Five decades of selected writings from the Irish Times by the beloved and best-selling author, filled with her hallmark humor, candor, and wisdom-a timeless gift to her legion of fans.
Maeve Binchy once confessed: "As someone who fell off a chair not long ago trying to hear what they were saying at the next table in a restaurant, I suppose I am obsessively interested in what some might consider the trivia of other people's lives." She was an accidental journalist, yet from the beginning, her writings reflected the warmth, wit, and keen human interest that readers would come to love in her fiction. From the royal wedding to boring airplane companions, Samuel Beckett to Margaret Thatcher, "senior moments" to life as a waitress, Maeve's Times gives us wonderful insight into a changing Ireland as it celebrates the work of one of our best-loved writers in all its diversity-revealing her characteristic directness, laugh-out-loud humor, and unswerving gaze into the true heart of a matter.
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Maeve Binchy is the author of numerous best-selling books, including her most recent works, Chestnut Street, A Week in Winter, Minding Frankie, Heart and Soul, and Whitethorn Woods, as well as Circle of Friends and Tara Road, which was an Oprah’s Book Club selection. She began working for The Irish Times beginning in the early 1960s, and she wrote regularly for the newspaper in the decades that followed, including a weekly column that won her the hearts and minds of readers. Married to Gordon Snell, she lived in Dalkey, Ireland, until her death in July 2012.
Pageantry and Splendour at Westminster for the Royal Wedding 15 November 1973
The ushers were simply delighted to see me.
‘Splendid,’ they said, ‘absolutely splendid. Let’s have a little look. Oh, yes, seat number 17 this way. Super view, and just beside the telly, too. Super!’ They could have been brothers of my dearest friend, instead of members of Mark Phillips’ regiment examining the press ticket, which had cost £23.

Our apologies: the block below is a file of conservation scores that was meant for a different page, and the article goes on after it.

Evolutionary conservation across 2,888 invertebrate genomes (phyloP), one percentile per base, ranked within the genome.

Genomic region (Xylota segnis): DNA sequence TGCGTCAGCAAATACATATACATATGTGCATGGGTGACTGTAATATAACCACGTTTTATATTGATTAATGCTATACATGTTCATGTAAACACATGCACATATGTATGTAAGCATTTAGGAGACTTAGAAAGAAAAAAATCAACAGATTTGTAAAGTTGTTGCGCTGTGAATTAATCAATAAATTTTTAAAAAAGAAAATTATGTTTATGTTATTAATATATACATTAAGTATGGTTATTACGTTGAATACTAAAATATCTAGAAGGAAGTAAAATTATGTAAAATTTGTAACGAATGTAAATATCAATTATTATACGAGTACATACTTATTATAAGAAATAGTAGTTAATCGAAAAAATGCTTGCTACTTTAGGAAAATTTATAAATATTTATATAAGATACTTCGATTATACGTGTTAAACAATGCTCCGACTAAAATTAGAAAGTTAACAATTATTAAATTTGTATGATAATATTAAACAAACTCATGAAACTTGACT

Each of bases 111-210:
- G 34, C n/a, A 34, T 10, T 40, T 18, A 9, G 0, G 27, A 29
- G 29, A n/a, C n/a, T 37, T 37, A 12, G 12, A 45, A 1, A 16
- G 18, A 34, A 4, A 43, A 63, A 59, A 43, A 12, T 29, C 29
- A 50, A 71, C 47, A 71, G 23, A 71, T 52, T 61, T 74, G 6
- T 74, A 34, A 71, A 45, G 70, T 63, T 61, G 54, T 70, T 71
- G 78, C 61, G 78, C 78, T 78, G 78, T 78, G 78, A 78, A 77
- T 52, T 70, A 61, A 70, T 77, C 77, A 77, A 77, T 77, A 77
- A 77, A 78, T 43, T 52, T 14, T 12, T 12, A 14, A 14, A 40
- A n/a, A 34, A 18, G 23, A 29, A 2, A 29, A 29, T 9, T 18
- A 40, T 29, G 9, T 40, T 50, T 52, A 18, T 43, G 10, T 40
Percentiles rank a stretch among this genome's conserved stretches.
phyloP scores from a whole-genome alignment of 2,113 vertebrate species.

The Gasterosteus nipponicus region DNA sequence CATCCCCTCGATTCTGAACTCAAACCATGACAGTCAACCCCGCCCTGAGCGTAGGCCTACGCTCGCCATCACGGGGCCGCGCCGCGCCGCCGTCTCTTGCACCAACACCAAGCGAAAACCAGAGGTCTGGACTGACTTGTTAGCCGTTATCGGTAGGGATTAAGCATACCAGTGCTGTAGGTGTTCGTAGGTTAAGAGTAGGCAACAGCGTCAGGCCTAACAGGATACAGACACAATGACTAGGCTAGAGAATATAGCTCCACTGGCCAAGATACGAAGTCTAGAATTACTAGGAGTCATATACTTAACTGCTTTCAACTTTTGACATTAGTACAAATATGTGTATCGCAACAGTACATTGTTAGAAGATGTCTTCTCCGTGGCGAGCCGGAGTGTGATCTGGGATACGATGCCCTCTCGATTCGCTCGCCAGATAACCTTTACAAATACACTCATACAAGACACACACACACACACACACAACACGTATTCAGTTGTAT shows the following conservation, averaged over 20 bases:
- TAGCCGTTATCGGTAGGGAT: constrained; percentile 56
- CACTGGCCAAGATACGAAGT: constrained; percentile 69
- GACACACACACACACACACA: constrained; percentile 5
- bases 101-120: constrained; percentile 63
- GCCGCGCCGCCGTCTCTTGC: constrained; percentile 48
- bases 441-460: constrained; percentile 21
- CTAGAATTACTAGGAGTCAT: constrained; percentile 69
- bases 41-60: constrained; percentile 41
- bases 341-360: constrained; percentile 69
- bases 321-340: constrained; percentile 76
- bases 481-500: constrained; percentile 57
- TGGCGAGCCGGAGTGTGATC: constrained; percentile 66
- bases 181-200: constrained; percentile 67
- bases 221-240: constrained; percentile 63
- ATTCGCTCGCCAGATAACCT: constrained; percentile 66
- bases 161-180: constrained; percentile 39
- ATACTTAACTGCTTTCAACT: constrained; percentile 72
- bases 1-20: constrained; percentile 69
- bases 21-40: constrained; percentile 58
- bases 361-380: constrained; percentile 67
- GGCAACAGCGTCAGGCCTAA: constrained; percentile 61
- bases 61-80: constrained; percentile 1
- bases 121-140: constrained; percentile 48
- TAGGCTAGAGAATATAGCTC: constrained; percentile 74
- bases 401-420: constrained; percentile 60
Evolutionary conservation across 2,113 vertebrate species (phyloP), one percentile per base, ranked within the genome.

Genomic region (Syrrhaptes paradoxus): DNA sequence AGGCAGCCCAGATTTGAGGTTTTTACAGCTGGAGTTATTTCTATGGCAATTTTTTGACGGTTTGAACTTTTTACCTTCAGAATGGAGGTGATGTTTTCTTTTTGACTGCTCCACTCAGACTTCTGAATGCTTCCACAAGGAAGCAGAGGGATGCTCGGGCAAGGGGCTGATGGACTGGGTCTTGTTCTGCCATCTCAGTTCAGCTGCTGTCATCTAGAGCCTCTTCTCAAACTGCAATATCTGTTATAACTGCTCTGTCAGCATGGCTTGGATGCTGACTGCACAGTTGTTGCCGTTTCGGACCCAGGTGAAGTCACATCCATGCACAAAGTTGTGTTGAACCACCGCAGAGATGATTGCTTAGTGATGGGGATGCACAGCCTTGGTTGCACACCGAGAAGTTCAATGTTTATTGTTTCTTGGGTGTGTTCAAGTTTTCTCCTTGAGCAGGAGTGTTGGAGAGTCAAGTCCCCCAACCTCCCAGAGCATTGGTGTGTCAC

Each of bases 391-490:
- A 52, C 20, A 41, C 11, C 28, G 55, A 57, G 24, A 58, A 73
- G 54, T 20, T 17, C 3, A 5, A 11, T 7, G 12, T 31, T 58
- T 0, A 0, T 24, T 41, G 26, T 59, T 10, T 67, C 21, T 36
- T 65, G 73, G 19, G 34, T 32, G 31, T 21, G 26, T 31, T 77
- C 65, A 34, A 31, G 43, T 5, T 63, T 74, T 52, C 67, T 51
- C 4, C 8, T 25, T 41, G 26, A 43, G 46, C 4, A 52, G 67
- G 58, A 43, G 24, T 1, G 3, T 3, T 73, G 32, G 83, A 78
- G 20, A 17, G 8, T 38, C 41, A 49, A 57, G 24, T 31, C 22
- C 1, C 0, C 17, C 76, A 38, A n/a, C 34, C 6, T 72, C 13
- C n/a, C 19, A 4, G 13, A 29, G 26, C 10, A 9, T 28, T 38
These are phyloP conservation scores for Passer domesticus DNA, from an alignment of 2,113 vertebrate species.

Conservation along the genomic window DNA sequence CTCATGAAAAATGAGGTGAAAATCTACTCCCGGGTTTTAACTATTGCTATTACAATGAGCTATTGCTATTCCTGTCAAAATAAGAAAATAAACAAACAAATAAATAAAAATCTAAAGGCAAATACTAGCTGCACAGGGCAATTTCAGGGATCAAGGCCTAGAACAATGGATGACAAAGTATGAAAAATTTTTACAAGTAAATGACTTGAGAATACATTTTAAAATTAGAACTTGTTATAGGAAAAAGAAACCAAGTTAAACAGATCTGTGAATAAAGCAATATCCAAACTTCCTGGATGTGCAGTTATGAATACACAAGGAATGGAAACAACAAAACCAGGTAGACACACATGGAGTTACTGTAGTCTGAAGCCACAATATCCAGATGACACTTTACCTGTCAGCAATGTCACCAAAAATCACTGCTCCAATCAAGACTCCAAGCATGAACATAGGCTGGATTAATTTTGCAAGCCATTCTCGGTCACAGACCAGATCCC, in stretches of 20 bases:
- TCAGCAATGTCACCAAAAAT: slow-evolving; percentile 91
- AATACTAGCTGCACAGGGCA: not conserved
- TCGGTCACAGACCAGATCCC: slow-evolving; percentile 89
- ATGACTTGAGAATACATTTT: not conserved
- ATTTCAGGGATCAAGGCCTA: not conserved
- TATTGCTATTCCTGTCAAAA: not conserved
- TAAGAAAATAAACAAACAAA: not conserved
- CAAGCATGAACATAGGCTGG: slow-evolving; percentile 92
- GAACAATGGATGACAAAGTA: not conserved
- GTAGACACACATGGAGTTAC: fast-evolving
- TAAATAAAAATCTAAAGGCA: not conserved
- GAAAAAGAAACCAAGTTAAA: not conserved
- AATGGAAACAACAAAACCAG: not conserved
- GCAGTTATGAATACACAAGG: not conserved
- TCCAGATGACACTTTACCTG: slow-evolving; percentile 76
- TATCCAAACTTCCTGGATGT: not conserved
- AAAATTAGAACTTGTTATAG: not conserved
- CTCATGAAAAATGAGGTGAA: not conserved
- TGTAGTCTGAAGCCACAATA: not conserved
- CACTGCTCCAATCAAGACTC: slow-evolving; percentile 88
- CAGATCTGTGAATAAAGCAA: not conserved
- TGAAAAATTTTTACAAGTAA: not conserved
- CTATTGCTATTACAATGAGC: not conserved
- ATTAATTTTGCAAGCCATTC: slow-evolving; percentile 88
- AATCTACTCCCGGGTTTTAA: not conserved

Westminster Abbey was lit up like an operating theatre; the light from the chandeliers was only like candlelight compared to the television lights. Well, since 500 million people, including the Irish, were meant to be looking in, I suppose you had to have it bright enough to see something. There was plenty to see from the top of a scaffolding over the north transept. Grace Kelly staring into space, looking like she always looked, kind of immaculate.
Rainier has aged a bit oddly and looks like Marlon Brando in The Godfather. Harold Wilson, all smiles and straightening his tie, his wife looking as if she were about to compose the final poem on the occasion. Jeremy Thorpe was all giggles and jauntiness, Heath looked like a waxwork.
Anthony Barber looked suitably preoccupied, as well he might, with a State-of-Emergency going on outside the Abbey doors, and Whitelaw looked as if it was his first day off in two years. There were a lot of people whose faces I thought I knew, but it was no help asking for advice on either side. The man from the Manchester Evening News seemed to be writing an extended version of War and Peace in a notebook and on my right an agency reporter was transcribing a file of cuttings.
And then the royals started to arrive. We could see them on the television set – which was six inches from me – leaving Buckingham Palace in their chariots, and like characters stepping out of a film, they suddenly turned up a hundred feet below our seats. The Queen Mother looked the way she has ever looked – aged 56 and benign. The Queen looked thin and unhappy in a harsh blue outfit. Princess Margaret looked like a lighting devil with a cross face and an extraordinary hideous coat, which may have been some multi- coloured fur. But then was there ever an animal or even a selection of animals that would have been given such a coat by Nature.